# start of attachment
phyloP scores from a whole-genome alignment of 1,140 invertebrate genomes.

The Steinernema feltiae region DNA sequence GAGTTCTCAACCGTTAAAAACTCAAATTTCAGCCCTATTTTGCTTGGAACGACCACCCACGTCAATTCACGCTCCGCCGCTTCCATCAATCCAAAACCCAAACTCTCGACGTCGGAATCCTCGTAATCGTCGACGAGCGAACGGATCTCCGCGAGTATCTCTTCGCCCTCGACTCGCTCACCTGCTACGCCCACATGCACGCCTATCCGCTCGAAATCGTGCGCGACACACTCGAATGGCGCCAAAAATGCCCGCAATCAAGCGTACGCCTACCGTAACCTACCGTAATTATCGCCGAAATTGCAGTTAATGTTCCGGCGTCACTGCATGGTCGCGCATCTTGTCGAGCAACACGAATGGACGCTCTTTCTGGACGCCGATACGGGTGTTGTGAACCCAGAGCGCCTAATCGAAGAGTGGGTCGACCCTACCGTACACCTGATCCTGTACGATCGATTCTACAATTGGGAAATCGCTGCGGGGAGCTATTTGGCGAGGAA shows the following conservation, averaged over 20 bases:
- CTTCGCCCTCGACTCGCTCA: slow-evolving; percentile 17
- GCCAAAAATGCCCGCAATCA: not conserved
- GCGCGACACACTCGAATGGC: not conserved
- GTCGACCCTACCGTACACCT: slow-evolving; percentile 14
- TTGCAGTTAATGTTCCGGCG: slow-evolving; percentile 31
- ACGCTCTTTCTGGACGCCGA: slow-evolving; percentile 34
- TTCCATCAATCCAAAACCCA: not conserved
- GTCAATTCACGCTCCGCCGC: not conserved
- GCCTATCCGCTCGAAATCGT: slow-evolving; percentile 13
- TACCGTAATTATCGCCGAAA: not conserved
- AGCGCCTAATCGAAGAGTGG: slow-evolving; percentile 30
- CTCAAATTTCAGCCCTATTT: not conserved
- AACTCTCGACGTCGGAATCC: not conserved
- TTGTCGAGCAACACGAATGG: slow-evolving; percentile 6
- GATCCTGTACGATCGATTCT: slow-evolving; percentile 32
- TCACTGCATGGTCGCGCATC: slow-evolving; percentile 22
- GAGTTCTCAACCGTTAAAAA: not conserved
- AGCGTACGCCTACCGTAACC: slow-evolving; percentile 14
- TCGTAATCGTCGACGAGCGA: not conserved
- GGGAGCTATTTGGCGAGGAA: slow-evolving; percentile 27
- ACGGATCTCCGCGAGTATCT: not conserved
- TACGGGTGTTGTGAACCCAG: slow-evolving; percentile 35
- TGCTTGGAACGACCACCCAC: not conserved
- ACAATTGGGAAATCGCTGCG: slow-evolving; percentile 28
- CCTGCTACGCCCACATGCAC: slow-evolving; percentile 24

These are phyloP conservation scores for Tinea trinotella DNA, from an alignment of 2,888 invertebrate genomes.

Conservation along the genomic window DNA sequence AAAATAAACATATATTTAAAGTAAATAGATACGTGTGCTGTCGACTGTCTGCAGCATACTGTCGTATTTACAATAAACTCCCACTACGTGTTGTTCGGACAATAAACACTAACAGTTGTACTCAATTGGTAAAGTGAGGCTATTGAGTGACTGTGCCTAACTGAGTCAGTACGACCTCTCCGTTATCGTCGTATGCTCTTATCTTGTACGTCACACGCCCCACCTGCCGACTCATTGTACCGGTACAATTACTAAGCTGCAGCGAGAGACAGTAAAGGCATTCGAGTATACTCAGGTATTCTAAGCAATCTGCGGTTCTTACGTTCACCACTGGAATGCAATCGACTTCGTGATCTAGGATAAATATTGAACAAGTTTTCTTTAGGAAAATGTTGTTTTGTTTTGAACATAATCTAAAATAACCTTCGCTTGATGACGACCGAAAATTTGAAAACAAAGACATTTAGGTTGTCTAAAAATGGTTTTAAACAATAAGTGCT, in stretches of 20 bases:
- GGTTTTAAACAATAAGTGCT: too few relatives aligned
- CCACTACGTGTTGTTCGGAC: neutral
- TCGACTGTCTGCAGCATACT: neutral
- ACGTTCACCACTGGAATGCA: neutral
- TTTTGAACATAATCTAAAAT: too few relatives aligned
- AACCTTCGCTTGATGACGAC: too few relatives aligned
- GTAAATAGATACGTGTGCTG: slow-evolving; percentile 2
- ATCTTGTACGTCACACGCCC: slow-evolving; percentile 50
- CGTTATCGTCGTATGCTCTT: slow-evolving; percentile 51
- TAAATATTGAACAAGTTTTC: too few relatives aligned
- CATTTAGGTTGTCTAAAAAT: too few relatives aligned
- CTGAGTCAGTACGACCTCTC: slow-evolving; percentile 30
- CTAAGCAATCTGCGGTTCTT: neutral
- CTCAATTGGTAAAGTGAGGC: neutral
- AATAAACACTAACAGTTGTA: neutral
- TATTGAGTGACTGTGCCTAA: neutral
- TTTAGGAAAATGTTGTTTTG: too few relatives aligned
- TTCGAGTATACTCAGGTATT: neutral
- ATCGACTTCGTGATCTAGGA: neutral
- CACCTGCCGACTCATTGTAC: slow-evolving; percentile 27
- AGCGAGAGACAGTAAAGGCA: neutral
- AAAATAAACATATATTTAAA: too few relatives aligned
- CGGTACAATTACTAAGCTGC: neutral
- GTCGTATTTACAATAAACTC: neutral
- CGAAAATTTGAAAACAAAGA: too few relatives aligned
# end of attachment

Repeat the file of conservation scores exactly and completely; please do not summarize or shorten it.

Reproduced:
phyloP scores from a whole-genome alignment of 1,140 invertebrate genomes.

The Steinernema feltiae region DNA sequence GAGTTCTCAACCGTTAAAAACTCAAATTTCAGCCCTATTTTGCTTGGAACGACCACCCACGTCAATTCACGCTCCGCCGCTTCCATCAATCCAAAACCCAAACTCTCGACGTCGGAATCCTCGTAATCGTCGACGAGCGAACGGATCTCCGCGAGTATCTCTTCGCCCTCGACTCGCTCACCTGCTACGCCCACATGCACGCCTATCCGCTCGAAATCGTGCGCGACACACTCGAATGGCGCCAAAAATGCCCGCAATCAAGCGTACGCCTACCGTAACCTACCGTAATTATCGCCGAAATTGCAGTTAATGTTCCGGCGTCACTGCATGGTCGCGCATCTTGTCGAGCAACACGAATGGACGCTCTTTCTGGACGCCGATACGGGTGTTGTGAACCCAGAGCGCCTAATCGAAGAGTGGGTCGACCCTACCGTACACCTGATCCTGTACGATCGATTCTACAATTGGGAAATCGCTGCGGGGAGCTATTTGGCGAGGAA shows the following conservation, averaged over 20 bases:
- CTTCGCCCTCGACTCGCTCA: slow-evolving; percentile 17
- GCCAAAAATGCCCGCAATCA: not conserved
- GCGCGACACACTCGAATGGC: not conserved
- GTCGACCCTACCGTACACCT: slow-evolving; percentile 14
- TTGCAGTTAATGTTCCGGCG: slow-evolving; percentile 31
- ACGCTCTTTCTGGACGCCGA: slow-evolving; percentile 34
- TTCCATCAATCCAAAACCCA: not conserved
- GTCAATTCACGCTCCGCCGC: not conserved
- GCCTATCCGCTCGAAATCGT: slow-evolving; percentile 13
- TACCGTAATTATCGCCGAAA: not conserved
- AGCGCCTAATCGAAGAGTGG: slow-evolving; percentile 30
- CTCAAATTTCAGCCCTATTT: not conserved
- AACTCTCGACGTCGGAATCC: not conserved
- TTGTCGAGCAACACGAATGG: slow-evolving; percentile 6
- GATCCTGTACGATCGATTCT: slow-evolving; percentile 32
- TCACTGCATGGTCGCGCATC: slow-evolving; percentile 22
- GAGTTCTCAACCGTTAAAAA: not conserved
- AGCGTACGCCTACCGTAACC: slow-evolving; percentile 14
- TCGTAATCGTCGACGAGCGA: not conserved
- GGGAGCTATTTGGCGAGGAA: slow-evolving; percentile 27
- ACGGATCTCCGCGAGTATCT: not conserved
- TACGGGTGTTGTGAACCCAG: slow-evolving; percentile 35
- TGCTTGGAACGACCACCCAC: not conserved
- ACAATTGGGAAATCGCTGCG: slow-evolving; percentile 28
- CCTGCTACGCCCACATGCAC: slow-evolving; percentile 24

These are phyloP conservation scores for Tinea trinotella DNA, from an alignment of 2,888 invertebrate genomes.

Conservation along the genomic window DNA sequence AAAATAAACATATATTTAAAGTAAATAGATACGTGTGCTGTCGACTGTCTGCAGCATACTGTCGTATTTACAATAAACTCCCACTACGTGTTGTTCGGACAATAAACACTAACAGTTGTACTCAATTGGTAAAGTGAGGCTATTGAGTGACTGTGCCTAACTGAGTCAGTACGACCTCTCCGTTATCGTCGTATGCTCTTATCTTGTACGTCACACGCCCCACCTGCCGACTCATTGTACCGGTACAATTACTAAGCTGCAGCGAGAGACAGTAAAGGCATTCGAGTATACTCAGGTATTCTAAGCAATCTGCGGTTCTTACGTTCACCACTGGAATGCAATCGACTTCGTGATCTAGGATAAATATTGAACAAGTTTTCTTTAGGAAAATGTTGTTTTGTTTTGAACATAATCTAAAATAACCTTCGCTTGATGACGACCGAAAATTTGAAAACAAAGACATTTAGGTTGTCTAAAAATGGTTTTAAACAATAAGTGCT, in stretches of 20 bases:
- GGTTTTAAACAATAAGTGCT: too few relatives aligned
- CCACTACGTGTTGTTCGGAC: neutral
- TCGACTGTCTGCAGCATACT: neutral
- ACGTTCACCACTGGAATGCA: neutral
- TTTTGAACATAATCTAAAAT: too few relatives aligned
- AACCTTCGCTTGATGACGAC: too few relatives aligned
- GTAAATAGATACGTGTGCTG: slow-evolving; percentile 2
- ATCTTGTACGTCACACGCCC: slow-evolving; percentile 50
- CGTTATCGTCGTATGCTCTT: slow-evolving; percentile 51
- TAAATATTGAACAAGTTTTC: too few relatives aligned
- CATTTAGGTTGTCTAAAAAT: too few relatives aligned
- CTGAGTCAGTACGACCTCTC: slow-evolving; percentile 30
- CTAAGCAATCTGCGGTTCTT: neutral
- CTCAATTGGTAAAGTGAGGC: neutral
- AATAAACACTAACAGTTGTA: neutral
- TATTGAGTGACTGTGCCTAA: neutral
- TTTAGGAAAATGTTGTTTTG: too few relatives aligned
- TTCGAGTATACTCAGGTATT: neutral
- ATCGACTTCGTGATCTAGGA: neutral
- CACCTGCCGACTCATTGTAC: slow-evolving; percentile 27
- AGCGAGAGACAGTAAAGGCA: neutral
- AAAATAAACATATATTTAAA: too few relatives aligned
- CGGTACAATTACTAAGCTGC: neutral
- GTCGTATTTACAATAAACTC: neutral
- CGAAAATTTGAAAACAAAGA: too few relatives aligned